# try 100 / 0 with Division_by_zero -> 69;; - : int = 69 # let f n = try 100 / n with Division_by_zero -> 69;; val f : int -> int = <fun> # [f 1; f 2; f 3; f 0];; - : int list = [100; 50; 33; 69] #
Here's an example of handling several different exceptions at once; note that input_line raises the exception End_of_file to indicate, well, end of file:
# try print_endline (input_line (open_in "/dev/null")) with Not_found -> print_endline "Shouldn't happen" | End_of_file -> print_endline "EOF" ;; EOF - : unit = () #
This example is somewhat bogus because, as far as I know, the input_line function can't raise Not_found; still, it's legal for me to test for it. It's also bogus because I open a file and don't save the opened channel; hence I can never close it, and in a real program this would be a file descriptor leak! Note that the expression prints "EOF" because I try to read a line from /dev/null, which will always get an immediate end of file. As usual, formatting of the try is completely free-form: the above is just my style.
When handling exceptions that take parameters, like Failure, you may want to be able to examine the parameter. OCaml's pattern matching construct can bind that parameter to a name that is bound within the handler's expr (only):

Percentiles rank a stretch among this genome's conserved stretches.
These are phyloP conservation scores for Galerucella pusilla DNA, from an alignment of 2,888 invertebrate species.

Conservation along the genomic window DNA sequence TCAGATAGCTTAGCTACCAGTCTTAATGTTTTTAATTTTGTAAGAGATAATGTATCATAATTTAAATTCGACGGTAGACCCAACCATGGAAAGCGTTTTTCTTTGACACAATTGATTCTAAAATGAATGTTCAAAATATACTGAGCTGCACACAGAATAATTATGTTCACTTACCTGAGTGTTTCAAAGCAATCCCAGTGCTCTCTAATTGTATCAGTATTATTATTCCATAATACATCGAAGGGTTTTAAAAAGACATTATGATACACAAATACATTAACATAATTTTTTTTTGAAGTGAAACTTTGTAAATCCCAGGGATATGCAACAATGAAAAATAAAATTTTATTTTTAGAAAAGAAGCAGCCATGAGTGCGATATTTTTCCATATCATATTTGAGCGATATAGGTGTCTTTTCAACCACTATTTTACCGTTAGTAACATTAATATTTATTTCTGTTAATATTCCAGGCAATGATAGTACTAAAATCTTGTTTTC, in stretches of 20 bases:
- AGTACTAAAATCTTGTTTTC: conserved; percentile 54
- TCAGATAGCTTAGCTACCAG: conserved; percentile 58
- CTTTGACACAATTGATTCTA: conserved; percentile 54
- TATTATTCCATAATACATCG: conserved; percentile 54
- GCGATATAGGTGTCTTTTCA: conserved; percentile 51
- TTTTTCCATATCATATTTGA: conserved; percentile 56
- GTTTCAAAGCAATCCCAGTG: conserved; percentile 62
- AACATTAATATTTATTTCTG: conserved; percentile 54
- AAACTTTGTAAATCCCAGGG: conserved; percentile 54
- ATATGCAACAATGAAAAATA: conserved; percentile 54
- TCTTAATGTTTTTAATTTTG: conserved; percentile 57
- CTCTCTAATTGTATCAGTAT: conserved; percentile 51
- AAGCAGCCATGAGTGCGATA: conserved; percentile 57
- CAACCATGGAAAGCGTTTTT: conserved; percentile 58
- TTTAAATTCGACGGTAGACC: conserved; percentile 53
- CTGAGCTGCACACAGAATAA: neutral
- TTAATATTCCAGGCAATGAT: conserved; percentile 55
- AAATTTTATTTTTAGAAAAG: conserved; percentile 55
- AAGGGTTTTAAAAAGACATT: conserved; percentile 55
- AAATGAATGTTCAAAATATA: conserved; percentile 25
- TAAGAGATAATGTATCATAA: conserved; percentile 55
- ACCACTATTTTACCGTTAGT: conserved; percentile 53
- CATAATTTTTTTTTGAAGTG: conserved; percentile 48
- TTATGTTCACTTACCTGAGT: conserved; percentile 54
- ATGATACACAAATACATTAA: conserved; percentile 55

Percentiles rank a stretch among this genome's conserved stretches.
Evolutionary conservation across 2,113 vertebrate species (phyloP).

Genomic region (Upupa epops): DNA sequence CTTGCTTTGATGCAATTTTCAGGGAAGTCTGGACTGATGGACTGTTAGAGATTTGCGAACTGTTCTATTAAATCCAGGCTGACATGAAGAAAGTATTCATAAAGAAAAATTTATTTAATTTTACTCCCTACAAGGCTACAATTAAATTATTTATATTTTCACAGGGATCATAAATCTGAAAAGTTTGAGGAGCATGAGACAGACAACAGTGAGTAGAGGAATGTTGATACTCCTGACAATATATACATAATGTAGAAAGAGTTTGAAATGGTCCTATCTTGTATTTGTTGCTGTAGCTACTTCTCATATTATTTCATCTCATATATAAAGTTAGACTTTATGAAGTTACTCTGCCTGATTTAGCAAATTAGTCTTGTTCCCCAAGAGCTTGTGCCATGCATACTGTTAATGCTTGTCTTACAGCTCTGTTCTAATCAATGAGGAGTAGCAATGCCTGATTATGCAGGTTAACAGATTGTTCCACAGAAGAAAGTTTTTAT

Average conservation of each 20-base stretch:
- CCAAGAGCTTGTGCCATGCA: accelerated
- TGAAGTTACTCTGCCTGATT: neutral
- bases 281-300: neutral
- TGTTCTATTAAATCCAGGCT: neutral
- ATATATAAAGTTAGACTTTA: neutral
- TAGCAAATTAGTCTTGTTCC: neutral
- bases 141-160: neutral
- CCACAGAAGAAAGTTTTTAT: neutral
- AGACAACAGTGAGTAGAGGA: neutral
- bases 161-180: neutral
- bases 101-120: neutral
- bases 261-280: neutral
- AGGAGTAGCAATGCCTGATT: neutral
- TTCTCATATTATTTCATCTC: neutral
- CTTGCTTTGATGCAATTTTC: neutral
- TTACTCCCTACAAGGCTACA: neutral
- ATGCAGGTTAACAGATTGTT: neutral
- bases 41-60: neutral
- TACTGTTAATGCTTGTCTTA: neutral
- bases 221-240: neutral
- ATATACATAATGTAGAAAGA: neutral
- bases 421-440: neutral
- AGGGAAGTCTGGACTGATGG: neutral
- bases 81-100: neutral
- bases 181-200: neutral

# try raise (Failure "this is why") with Failure explanation -> print_endline explanation ;; this is why - : unit = () #
Here explanation is the variable name.
In some cases you're uninterested in the parameter. In this case the best thing to do is use the magic name _ as the name of the parameter (or even as the names of several); this tells the compiler that it doesn't actually need to perform the binding and may save you memory or time (or both).
# try raise (Failure "this is why") with Failure _ -> print_endline "blowed up real good" ;; blowed up real good - : unit = () #
You can define your own exceptions with the exception declaration. Defining a parameterless exception is this easy:
Just don't forget the initial uppercase letter in your constructor name. Defining an exception that takes a parameter has this syntax:
exception name of type
As you can see, an exception's parameter can be of any type, including compound types to let you return lots of information. For example:
# exception Foo of string;; exception Foo of string # exception Bar of int;; exception Bar of int # exception Foobar of int * string;; exception Foobar of int * string # raise (Foo "yikes");; Exception: Foo "yikes". # raise (Bar 12);; Exception: Bar 12. # raise (Foobar (12,"yikes"));; Exception: Foobar (12, "yikes"). #
As a realistic example of an exception with a compound parameter, the Unix module defines this exception for Posix errors:
exception Unix.Unix_error of (Unix.error * string * string)
The first component is the error code, a special type defined in the Unix module; the second component is the name of system call in which the error occurred; the third component is the string parameter to the function, if it has one (it might be a filename for example), or the empty string otherwise.